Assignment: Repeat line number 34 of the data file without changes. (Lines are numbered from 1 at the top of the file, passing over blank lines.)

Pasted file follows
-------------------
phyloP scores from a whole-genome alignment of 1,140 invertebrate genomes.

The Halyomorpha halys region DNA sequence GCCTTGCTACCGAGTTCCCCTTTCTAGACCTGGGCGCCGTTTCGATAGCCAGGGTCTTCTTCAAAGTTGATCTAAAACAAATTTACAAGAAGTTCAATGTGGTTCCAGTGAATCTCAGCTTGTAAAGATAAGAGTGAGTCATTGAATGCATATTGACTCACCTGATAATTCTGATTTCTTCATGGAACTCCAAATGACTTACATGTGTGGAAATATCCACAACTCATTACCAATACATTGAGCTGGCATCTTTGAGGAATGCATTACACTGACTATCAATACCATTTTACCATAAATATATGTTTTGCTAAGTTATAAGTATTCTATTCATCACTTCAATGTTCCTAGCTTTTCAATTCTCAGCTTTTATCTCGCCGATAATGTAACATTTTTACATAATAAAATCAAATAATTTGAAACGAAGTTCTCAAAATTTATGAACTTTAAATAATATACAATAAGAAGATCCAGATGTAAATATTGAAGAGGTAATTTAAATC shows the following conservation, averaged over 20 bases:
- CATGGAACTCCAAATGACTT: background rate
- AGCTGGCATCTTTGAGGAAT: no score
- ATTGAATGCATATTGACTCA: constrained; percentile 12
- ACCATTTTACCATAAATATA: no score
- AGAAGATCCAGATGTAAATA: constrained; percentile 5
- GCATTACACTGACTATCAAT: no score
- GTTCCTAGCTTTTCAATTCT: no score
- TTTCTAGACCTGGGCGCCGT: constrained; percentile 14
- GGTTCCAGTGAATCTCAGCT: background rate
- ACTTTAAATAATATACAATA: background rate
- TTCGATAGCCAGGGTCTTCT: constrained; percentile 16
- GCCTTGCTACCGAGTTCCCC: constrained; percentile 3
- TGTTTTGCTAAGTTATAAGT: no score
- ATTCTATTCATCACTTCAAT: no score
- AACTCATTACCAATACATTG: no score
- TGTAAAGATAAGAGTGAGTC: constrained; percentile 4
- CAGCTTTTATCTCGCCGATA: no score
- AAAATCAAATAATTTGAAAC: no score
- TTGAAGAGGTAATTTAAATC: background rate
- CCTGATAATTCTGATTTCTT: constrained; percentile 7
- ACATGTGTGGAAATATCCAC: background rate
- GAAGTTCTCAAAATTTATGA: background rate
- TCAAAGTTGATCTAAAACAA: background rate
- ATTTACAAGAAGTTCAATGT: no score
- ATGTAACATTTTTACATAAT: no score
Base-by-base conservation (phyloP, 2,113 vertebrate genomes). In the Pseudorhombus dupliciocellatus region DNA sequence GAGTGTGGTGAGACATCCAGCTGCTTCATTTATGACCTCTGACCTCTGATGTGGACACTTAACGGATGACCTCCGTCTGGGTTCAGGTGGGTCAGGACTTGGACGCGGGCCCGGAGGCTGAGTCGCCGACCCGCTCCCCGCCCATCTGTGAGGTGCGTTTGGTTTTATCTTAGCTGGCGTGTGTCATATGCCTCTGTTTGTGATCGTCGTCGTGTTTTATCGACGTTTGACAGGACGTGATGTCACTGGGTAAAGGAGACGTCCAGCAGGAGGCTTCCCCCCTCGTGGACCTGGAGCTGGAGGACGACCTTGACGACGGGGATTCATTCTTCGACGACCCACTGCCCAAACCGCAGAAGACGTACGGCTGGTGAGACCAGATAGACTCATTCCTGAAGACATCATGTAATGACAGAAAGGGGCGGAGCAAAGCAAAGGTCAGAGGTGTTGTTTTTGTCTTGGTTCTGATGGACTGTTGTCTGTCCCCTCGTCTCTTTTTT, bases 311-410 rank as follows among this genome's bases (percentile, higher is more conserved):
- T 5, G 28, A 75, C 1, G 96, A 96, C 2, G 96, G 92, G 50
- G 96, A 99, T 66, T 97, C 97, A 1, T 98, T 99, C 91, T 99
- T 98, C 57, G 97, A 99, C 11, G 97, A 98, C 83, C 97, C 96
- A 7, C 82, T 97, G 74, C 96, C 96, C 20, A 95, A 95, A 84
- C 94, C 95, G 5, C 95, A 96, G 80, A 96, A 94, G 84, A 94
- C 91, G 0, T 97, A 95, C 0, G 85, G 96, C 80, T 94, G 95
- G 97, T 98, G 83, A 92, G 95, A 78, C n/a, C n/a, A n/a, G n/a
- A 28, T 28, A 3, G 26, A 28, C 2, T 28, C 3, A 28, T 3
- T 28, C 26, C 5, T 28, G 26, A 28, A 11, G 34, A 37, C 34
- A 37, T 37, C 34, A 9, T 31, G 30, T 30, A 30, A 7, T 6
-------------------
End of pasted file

- C 91, G 0, T 97, A 95, C 0, G 85, G 96, C 80, T 94, G 95